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Keywords:

  • shale gas development;
  • social impacts;
  • collective trauma

Abstract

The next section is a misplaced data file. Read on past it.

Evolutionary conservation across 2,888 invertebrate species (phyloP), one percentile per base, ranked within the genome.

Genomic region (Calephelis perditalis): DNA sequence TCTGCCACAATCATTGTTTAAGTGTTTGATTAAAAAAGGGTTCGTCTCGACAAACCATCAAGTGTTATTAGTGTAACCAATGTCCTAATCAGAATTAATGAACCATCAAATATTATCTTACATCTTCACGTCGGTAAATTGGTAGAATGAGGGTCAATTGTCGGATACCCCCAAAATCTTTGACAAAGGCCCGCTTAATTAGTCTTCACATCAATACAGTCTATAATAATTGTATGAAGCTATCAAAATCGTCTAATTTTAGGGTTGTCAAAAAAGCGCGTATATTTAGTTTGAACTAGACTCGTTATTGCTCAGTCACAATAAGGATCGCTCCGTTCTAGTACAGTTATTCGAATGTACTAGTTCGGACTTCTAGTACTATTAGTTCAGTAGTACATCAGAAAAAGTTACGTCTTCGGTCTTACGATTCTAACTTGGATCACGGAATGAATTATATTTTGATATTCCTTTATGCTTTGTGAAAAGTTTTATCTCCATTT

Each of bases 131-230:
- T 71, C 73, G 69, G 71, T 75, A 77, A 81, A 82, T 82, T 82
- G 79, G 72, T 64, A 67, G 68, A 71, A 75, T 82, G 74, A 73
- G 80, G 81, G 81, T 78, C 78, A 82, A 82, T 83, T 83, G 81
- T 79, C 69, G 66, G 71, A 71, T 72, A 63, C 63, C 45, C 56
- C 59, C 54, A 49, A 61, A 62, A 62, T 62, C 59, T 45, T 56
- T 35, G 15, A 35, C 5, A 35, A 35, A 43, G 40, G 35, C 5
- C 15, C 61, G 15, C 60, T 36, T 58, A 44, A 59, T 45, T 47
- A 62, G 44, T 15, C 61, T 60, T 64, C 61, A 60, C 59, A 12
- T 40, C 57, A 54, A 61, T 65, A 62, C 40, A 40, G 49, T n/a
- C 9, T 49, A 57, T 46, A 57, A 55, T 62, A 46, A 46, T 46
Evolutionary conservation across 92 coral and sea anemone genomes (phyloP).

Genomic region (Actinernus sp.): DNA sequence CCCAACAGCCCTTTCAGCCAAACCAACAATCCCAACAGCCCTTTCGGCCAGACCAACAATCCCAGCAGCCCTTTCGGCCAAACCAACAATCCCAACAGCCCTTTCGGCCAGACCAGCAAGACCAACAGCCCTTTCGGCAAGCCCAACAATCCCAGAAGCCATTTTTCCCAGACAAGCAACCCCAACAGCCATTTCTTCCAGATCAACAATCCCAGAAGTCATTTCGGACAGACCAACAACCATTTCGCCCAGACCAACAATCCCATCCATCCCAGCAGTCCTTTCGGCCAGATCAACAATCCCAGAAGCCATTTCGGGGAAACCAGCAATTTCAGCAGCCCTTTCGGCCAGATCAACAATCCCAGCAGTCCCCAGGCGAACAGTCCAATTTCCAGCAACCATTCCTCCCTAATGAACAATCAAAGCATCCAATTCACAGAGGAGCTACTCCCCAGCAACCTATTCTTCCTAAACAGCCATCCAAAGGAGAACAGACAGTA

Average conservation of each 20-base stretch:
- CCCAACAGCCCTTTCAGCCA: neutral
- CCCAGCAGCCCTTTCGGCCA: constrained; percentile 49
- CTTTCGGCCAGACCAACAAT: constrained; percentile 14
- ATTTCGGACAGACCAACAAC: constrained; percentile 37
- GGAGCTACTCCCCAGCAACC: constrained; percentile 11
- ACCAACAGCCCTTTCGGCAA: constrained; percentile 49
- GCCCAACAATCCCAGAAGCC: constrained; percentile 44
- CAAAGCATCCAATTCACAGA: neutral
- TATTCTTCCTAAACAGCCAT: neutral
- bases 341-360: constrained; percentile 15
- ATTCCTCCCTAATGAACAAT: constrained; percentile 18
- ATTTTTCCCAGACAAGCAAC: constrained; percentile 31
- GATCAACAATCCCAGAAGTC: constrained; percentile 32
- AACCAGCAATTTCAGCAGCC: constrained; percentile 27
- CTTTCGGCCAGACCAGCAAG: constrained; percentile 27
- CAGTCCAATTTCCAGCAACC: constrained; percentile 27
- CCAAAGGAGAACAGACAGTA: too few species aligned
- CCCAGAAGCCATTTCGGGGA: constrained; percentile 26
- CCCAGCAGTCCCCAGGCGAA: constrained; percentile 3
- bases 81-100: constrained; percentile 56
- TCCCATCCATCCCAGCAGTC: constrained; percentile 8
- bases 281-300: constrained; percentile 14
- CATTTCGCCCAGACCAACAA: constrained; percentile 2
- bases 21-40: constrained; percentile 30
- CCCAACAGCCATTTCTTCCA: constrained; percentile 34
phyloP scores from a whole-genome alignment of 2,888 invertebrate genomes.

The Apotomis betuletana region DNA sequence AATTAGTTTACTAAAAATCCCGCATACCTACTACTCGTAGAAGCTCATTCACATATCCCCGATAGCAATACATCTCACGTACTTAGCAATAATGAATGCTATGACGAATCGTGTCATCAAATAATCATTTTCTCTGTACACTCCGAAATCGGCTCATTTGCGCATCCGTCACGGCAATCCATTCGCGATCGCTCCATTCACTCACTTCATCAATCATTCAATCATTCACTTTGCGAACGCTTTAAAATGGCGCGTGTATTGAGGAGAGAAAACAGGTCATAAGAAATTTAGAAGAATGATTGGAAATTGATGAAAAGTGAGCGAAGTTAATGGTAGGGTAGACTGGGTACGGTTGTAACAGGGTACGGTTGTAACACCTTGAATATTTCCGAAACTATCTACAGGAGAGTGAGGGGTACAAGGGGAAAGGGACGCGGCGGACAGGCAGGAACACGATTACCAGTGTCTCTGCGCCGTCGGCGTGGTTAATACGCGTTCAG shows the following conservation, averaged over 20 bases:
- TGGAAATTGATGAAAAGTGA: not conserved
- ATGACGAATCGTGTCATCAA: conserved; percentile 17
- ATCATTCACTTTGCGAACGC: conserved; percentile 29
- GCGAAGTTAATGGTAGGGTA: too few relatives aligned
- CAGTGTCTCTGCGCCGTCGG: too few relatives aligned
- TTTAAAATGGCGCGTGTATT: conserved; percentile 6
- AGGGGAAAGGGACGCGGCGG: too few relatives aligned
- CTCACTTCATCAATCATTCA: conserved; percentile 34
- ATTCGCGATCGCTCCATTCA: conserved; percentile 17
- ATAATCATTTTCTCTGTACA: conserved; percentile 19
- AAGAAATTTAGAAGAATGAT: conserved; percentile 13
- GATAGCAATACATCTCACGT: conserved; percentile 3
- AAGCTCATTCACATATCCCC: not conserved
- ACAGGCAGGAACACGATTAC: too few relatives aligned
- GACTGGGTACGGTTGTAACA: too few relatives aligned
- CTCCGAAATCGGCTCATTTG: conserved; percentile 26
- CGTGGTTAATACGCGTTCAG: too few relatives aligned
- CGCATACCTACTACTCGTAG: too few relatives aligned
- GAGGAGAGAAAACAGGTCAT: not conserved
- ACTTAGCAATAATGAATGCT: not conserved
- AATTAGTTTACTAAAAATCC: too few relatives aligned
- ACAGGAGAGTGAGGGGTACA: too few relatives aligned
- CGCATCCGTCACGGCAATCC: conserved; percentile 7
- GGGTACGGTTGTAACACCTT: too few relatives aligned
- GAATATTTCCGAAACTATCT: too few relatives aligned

This article describes a place and people undergoing rapid transition using some of the preliminary findings from two years of ongoing ethnographic field work. Through exploring what ethnographic evidence is revealing concerning the impacts of Marcellus shale gas development in Bradford County, in Northeastern Pennsylvania, I illustrate the ways that rapid social and economic change processes are impacting daily lives and community dynamics in one traditionally agricultural and rural place. I provide a broad overview of the social history and current social dynamics in order to understand the significance of the short-term changes agricultural landowners and other local residents have witnessed and experienced. I discuss some of the most significant short-term changes in quality of life as seen by a small group of agricultural landowners, in relation to the cultural significance of place, home, and family, and what this tells us about the sociocultural and psychological impacts of rapid energy development. Finally, I comment on what my ethnographic data show so far with regard to the short- and long-term individual and collective impacts being experienced in this one community.